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    I'm confused why the Detroit's would scare you? Do you realize how many boats and yachts are still dependably powered by the most reliable design ever?
    These ole beast will out live 3 generations and still be serviceable. End of life is scheduled for the B52 is some time in 2040. Detroit's WILL LIVE FOREVER.
    I have toured a 58LRC. Fell in luv with it within 10 minutes. Twin 6-71 Ns with 6000 hours that I could not fear.
    Just wish I was not more in luv with my 58 Bert with twin 12V71TIs that we have lived on for 15 years now or I would be on that 58LRC

    These Y F threads are full of Detroit fans. And like the rivals of Red Sox vs Blue Jays, we carry on between 53s, 71s and 92s. Sometimes a 149 fan chimes in.
    BUT we all agree, they sling oil but will out live us and we still luv them.

    So, what are you scared of, A REAL Motor?
  9. Capt Ralph

    Capt Ralph Senior Member

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    BTW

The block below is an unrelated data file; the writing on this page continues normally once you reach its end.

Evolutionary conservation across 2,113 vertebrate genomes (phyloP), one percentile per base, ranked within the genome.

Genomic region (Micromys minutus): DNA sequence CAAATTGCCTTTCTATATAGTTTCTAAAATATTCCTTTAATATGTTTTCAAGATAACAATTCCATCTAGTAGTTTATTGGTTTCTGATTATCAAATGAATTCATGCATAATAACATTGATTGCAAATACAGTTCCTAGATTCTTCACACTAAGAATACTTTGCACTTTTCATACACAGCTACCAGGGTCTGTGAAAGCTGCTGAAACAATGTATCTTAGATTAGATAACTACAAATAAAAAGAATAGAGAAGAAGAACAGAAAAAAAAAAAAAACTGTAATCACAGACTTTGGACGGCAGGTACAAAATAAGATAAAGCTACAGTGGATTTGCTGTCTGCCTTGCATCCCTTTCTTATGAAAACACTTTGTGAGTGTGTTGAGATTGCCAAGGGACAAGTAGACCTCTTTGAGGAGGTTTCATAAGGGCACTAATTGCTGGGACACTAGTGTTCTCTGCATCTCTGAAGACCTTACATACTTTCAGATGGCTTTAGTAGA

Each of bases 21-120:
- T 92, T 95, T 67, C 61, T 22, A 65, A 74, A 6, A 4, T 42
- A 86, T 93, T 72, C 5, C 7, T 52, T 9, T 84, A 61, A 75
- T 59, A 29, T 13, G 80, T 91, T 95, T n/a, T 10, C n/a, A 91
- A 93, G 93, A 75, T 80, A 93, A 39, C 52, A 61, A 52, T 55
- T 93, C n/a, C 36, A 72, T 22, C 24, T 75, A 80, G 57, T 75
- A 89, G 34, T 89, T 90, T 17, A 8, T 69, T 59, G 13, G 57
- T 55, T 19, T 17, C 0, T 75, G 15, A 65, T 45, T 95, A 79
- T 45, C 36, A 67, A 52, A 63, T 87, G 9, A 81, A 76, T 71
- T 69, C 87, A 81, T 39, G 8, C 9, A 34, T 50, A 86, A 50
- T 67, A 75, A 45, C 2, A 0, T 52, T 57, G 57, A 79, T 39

Our spring chickens just turned 40 last June. I know we can take them ANYWHERE in the morning at any speed desired.
    Have fuel will travel.

    Cue Johnny Western them song..
  10. cleanslate

    cleanslate Senior Member

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    Do not fear old boats! I'm the king of old boats....I'm 49 grew up on my Parents 1937 50' Matthews in the 1970's then 1971 55' Pacemaker in the 1980's. Then my own 1976 Chris Craft 23' Lancer. Then from 2000 -2011 42' 1962 Matthews....I currently own 1981 Ocean Yachts and a 1974 Chris Craft dory . We/I both used and enjoyed them all. They all were good quality builders from the start, just like Hatteras which is even more so except Matthews ..LOL, so you want to start out with an old boat builder that has a good reputation along with good care from previous owners. I really don't care or worry about the, current at that time, electrical systems, plumbing, engines, etc...if the boat looks clean everywhere, it floats, you really sea trail it with a surveyor, and all systems function , you are good to go.Something is always going to happen with boats...both new and old, Right? You can update over time as you use the boat. My Ocean still has the same wiring , breakers and panel and plumbing...it's all in good shape. Another key is you buy the boat at the right price.